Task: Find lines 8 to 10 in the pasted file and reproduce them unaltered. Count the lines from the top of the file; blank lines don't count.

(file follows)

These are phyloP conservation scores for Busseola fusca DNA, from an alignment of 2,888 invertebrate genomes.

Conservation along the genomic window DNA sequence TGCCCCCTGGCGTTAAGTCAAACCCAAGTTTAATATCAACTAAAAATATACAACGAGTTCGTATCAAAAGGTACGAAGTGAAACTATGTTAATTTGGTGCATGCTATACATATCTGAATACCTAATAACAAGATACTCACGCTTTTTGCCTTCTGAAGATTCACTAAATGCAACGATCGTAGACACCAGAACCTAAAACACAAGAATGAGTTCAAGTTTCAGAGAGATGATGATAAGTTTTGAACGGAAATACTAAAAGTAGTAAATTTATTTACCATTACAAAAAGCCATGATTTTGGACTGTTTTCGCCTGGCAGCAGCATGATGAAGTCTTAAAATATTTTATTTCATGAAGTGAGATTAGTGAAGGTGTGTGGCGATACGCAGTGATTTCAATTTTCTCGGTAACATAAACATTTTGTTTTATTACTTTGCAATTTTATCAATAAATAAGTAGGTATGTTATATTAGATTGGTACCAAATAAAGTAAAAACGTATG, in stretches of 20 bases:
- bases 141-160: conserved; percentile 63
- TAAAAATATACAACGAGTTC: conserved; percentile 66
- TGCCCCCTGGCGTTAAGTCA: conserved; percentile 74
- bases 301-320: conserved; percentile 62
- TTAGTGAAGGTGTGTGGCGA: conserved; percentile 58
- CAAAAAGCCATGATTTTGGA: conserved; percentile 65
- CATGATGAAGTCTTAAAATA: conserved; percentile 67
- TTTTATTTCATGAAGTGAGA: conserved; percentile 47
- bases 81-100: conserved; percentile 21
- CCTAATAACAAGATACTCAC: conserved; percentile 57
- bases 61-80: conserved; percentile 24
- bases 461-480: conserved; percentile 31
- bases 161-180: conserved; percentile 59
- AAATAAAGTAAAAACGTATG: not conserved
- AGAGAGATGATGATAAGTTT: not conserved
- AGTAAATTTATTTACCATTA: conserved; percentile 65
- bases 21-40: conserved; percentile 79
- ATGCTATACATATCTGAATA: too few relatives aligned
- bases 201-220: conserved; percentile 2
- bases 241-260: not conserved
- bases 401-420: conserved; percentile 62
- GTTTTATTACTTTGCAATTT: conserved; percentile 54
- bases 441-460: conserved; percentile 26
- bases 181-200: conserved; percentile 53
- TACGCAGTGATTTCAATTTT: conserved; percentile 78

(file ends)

- CAAAAAGCCATGATTTTGGA: conserved; percentile 65
- CATGATGAAGTCTTAAAATA: conserved; percentile 67
- TTTTATTTCATGAAGTGAGA: conserved; percentile 47